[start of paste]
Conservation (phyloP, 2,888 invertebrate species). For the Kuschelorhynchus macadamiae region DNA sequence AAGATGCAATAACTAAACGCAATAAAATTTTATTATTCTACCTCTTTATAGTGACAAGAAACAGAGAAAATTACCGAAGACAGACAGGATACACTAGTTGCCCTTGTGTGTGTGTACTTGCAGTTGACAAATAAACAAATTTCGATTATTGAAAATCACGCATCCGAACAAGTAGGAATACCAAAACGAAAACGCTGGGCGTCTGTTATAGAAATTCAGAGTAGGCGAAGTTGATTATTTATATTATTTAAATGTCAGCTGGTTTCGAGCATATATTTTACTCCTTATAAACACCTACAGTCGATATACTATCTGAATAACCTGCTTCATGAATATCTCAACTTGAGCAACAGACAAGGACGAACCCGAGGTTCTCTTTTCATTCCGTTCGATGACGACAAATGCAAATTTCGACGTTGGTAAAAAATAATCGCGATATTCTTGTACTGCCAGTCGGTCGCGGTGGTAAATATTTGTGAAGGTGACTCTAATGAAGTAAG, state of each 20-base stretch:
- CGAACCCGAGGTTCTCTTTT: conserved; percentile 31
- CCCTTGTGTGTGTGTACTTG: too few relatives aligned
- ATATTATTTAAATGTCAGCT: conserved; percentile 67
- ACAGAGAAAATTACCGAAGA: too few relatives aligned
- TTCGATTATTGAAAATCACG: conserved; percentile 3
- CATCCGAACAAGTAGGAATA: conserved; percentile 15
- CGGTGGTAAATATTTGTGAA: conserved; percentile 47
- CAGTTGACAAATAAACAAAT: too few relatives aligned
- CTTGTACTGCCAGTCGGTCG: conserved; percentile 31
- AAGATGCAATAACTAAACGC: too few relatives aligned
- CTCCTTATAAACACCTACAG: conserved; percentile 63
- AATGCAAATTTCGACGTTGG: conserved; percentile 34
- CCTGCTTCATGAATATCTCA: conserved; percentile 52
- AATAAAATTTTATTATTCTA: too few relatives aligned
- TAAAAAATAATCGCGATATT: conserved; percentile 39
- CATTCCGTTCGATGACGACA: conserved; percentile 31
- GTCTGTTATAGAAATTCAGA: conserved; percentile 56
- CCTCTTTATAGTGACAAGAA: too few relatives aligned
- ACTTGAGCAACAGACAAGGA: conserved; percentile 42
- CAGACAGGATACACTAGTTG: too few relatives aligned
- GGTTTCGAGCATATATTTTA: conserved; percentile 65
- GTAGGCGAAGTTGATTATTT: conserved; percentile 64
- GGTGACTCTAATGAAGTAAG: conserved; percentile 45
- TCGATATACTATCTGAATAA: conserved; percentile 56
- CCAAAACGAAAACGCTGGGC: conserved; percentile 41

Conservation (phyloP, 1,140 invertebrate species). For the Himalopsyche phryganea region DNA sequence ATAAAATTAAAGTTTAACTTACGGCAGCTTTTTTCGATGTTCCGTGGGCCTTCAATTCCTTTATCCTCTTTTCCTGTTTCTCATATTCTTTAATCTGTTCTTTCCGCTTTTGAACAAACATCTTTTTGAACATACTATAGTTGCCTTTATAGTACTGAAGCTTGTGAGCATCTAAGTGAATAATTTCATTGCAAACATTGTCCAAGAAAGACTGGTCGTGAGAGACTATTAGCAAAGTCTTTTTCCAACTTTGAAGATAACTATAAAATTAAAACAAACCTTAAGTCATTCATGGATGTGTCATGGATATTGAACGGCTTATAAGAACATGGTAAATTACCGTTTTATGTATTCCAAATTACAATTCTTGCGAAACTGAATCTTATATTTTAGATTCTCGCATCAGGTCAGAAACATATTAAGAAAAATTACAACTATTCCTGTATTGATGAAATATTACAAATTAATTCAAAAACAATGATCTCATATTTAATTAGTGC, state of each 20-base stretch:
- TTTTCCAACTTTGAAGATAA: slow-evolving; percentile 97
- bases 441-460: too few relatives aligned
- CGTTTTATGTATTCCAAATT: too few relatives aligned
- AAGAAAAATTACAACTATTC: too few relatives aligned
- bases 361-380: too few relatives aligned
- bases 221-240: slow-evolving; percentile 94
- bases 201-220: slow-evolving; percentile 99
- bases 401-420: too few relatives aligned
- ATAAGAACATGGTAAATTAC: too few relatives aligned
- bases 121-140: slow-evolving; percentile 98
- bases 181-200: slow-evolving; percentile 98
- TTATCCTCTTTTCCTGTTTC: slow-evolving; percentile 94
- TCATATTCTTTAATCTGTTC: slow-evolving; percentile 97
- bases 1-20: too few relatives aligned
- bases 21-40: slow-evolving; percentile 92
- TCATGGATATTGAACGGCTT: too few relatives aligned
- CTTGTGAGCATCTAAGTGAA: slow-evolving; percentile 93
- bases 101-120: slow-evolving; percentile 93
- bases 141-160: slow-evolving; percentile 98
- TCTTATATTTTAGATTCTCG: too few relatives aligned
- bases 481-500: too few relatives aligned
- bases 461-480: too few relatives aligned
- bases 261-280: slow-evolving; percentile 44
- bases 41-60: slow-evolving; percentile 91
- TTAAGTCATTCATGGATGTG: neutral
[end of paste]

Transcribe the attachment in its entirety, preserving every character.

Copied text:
Conservation (phyloP, 2,888 invertebrate species). For the Kuschelorhynchus macadamiae region DNA sequence AAGATGCAATAACTAAACGCAATAAAATTTTATTATTCTACCTCTTTATAGTGACAAGAAACAGAGAAAATTACCGAAGACAGACAGGATACACTAGTTGCCCTTGTGTGTGTGTACTTGCAGTTGACAAATAAACAAATTTCGATTATTGAAAATCACGCATCCGAACAAGTAGGAATACCAAAACGAAAACGCTGGGCGTCTGTTATAGAAATTCAGAGTAGGCGAAGTTGATTATTTATATTATTTAAATGTCAGCTGGTTTCGAGCATATATTTTACTCCTTATAAACACCTACAGTCGATATACTATCTGAATAACCTGCTTCATGAATATCTCAACTTGAGCAACAGACAAGGACGAACCCGAGGTTCTCTTTTCATTCCGTTCGATGACGACAAATGCAAATTTCGACGTTGGTAAAAAATAATCGCGATATTCTTGTACTGCCAGTCGGTCGCGGTGGTAAATATTTGTGAAGGTGACTCTAATGAAGTAAG, state of each 20-base stretch:
- CGAACCCGAGGTTCTCTTTT: conserved; percentile 31
- CCCTTGTGTGTGTGTACTTG: too few relatives aligned
- ATATTATTTAAATGTCAGCT: conserved; percentile 67
- ACAGAGAAAATTACCGAAGA: too few relatives aligned
- TTCGATTATTGAAAATCACG: conserved; percentile 3
- CATCCGAACAAGTAGGAATA: conserved; percentile 15
- CGGTGGTAAATATTTGTGAA: conserved; percentile 47
- CAGTTGACAAATAAACAAAT: too few relatives aligned
- CTTGTACTGCCAGTCGGTCG: conserved; percentile 31
- AAGATGCAATAACTAAACGC: too few relatives aligned
- CTCCTTATAAACACCTACAG: conserved; percentile 63
- AATGCAAATTTCGACGTTGG: conserved; percentile 34
- CCTGCTTCATGAATATCTCA: conserved; percentile 52
- AATAAAATTTTATTATTCTA: too few relatives aligned
- TAAAAAATAATCGCGATATT: conserved; percentile 39
- CATTCCGTTCGATGACGACA: conserved; percentile 31
- GTCTGTTATAGAAATTCAGA: conserved; percentile 56
- CCTCTTTATAGTGACAAGAA: too few relatives aligned
- ACTTGAGCAACAGACAAGGA: conserved; percentile 42
- CAGACAGGATACACTAGTTG: too few relatives aligned
- GGTTTCGAGCATATATTTTA: conserved; percentile 65
- GTAGGCGAAGTTGATTATTT: conserved; percentile 64
- GGTGACTCTAATGAAGTAAG: conserved; percentile 45
- TCGATATACTATCTGAATAA: conserved; percentile 56
- CCAAAACGAAAACGCTGGGC: conserved; percentile 41

Conservation (phyloP, 1,140 invertebrate species). For the Himalopsyche phryganea region DNA sequence ATAAAATTAAAGTTTAACTTACGGCAGCTTTTTTCGATGTTCCGTGGGCCTTCAATTCCTTTATCCTCTTTTCCTGTTTCTCATATTCTTTAATCTGTTCTTTCCGCTTTTGAACAAACATCTTTTTGAACATACTATAGTTGCCTTTATAGTACTGAAGCTTGTGAGCATCTAAGTGAATAATTTCATTGCAAACATTGTCCAAGAAAGACTGGTCGTGAGAGACTATTAGCAAAGTCTTTTTCCAACTTTGAAGATAACTATAAAATTAAAACAAACCTTAAGTCATTCATGGATGTGTCATGGATATTGAACGGCTTATAAGAACATGGTAAATTACCGTTTTATGTATTCCAAATTACAATTCTTGCGAAACTGAATCTTATATTTTAGATTCTCGCATCAGGTCAGAAACATATTAAGAAAAATTACAACTATTCCTGTATTGATGAAATATTACAAATTAATTCAAAAACAATGATCTCATATTTAATTAGTGC, state of each 20-base stretch:
- TTTTCCAACTTTGAAGATAA: slow-evolving; percentile 97
- bases 441-460: too few relatives aligned
- CGTTTTATGTATTCCAAATT: too few relatives aligned
- AAGAAAAATTACAACTATTC: too few relatives aligned
- bases 361-380: too few relatives aligned
- bases 221-240: slow-evolving; percentile 94
- bases 201-220: slow-evolving; percentile 99
- bases 401-420: too few relatives aligned
- ATAAGAACATGGTAAATTAC: too few relatives aligned
- bases 121-140: slow-evolving; percentile 98
- bases 181-200: slow-evolving; percentile 98
- TTATCCTCTTTTCCTGTTTC: slow-evolving; percentile 94
- TCATATTCTTTAATCTGTTC: slow-evolving; percentile 97
- bases 1-20: too few relatives aligned
- bases 21-40: slow-evolving; percentile 92
- TCATGGATATTGAACGGCTT: too few relatives aligned
- CTTGTGAGCATCTAAGTGAA: slow-evolving; percentile 93
- bases 101-120: slow-evolving; percentile 93
- bases 141-160: slow-evolving; percentile 98
- TCTTATATTTTAGATTCTCG: too few relatives aligned
- bases 481-500: too few relatives aligned
- bases 461-480: too few relatives aligned
- bases 261-280: slow-evolving; percentile 44
- bases 41-60: slow-evolving; percentile 91
- TTAAGTCATTCATGGATGTG: neutral